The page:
One of my must successful ventures involves a product sold to the professional eye care industry. This is exactly what we did. Tempted to go first to distribution for volume (even if they would listen or care), we went direct first. At the same time we cut overhead to the bone and kept most of the costs variable by finding people to do the work for us. Even answering the phone and taking orders was outsourced on a per order basis and the same with production. Yes it was slow. We first sampled all the professional eye care providers in Colorado and California. About 5,500 names total. As this volume grew we expanded to other states. It took about 3 years to say we were serving all the states, which total about 37,000 prospects. After the first several months we were cash flow positive and have been ever since. By the way - when we finally did take on distributors it was on our terms because their customers were demanding our product.
And finally the raise price issue appeared to be the most appetizing but then excuses started to surface. I showed them that even a 5% increase would turn the cash flow positive. And 5% would be hardly noticed even by their distributors. After all they were 50% below the Play Dough price so, 45% below would still give the distributor's customers a significant price option. Finally, I explained, to get the same effect on cash flow you would have to reduce fixed costs by 23%. Where would these cuts come from? I was sure I had a convincing argument now. Well I was wrong again - "we can't do that."

PS: On the second meeting we parted company with "Dazzle Magic." And, so did the bank.

1. In the "Dazzle Magic" situation discuss the implications of one important financial management issue.
2. What is the most important financial management issue facing companies in the next 5 years?
3. Select the most significant area in the finance course, one for you personally, and explain how your understanding of business finance has changed.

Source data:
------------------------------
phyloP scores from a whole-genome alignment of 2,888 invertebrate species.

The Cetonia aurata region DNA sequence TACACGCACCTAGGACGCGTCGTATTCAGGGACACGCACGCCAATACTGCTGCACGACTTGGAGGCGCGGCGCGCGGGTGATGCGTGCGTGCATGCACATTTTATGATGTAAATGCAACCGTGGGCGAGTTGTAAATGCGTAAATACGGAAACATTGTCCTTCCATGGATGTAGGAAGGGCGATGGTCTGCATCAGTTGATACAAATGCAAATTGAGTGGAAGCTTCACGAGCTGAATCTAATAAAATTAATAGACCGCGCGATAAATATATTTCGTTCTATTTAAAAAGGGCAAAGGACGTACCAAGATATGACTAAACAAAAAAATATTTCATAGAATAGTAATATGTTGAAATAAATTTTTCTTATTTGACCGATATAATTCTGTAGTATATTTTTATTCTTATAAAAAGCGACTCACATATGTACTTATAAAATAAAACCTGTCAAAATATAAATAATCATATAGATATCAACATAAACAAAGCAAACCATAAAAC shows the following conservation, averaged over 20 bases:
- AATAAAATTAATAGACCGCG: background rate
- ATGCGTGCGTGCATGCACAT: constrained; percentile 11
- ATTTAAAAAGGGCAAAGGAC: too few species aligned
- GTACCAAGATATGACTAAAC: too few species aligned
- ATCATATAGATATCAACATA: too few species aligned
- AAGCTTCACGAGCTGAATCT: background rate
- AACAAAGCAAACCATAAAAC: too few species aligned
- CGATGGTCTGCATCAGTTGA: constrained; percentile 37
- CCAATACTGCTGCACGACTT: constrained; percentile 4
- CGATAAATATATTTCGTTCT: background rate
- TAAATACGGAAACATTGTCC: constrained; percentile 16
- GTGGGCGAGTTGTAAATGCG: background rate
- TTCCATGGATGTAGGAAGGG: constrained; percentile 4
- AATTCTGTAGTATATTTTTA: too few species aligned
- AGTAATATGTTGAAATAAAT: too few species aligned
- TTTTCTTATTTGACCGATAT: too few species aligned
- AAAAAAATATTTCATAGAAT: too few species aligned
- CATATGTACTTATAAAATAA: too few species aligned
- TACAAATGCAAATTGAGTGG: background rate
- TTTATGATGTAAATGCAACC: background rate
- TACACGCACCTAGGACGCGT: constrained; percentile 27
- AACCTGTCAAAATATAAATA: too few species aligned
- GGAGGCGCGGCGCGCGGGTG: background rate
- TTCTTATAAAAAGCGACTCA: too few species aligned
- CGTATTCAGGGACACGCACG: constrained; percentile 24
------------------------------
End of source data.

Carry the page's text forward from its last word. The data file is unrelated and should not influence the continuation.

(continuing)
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1. In the "Dazzle Magic" situation discuss the implications of one important financial management issue.
One important financial management issue is the lack of financial planning. Growth requires additions to assets; arrangements for financing such asset additions must be made in advance. Financial planning is necessary, not only for success, but for survival as well. This is not being done properly in the case for "Dazzle Magic". Lenders frequently require evidence of planning prior to making funds available. That may be the reason why the bank refused to finance the company in this case. No proper planning is being done to cut the costs (outsourcing) or increase revenue by increasing the price or selling directly to customers who understand the product differentiation.

2. What is the most important financial management issue facing companies in the next 5 years?
(I assume the financial management issues are generally for companies and not confined to the company discussed in the case.) In my view the most important issue is the separation of management and ownership in corporations which leads to conflicts of interests and agency problems (owners are principals and the managers are agents and hence problems concerned with this principal- agent relationship is the agency problem).

Interests of mangers and shareholders are not perfectly aligned because managers bear the full cost of their effort but to not get full benefits. Since effort is costly, and there is opportunity for ...

Solution Summary

The solution discusses issues like separation of management and ownership in corporations, lack of financial planning in companies & Net Present Value.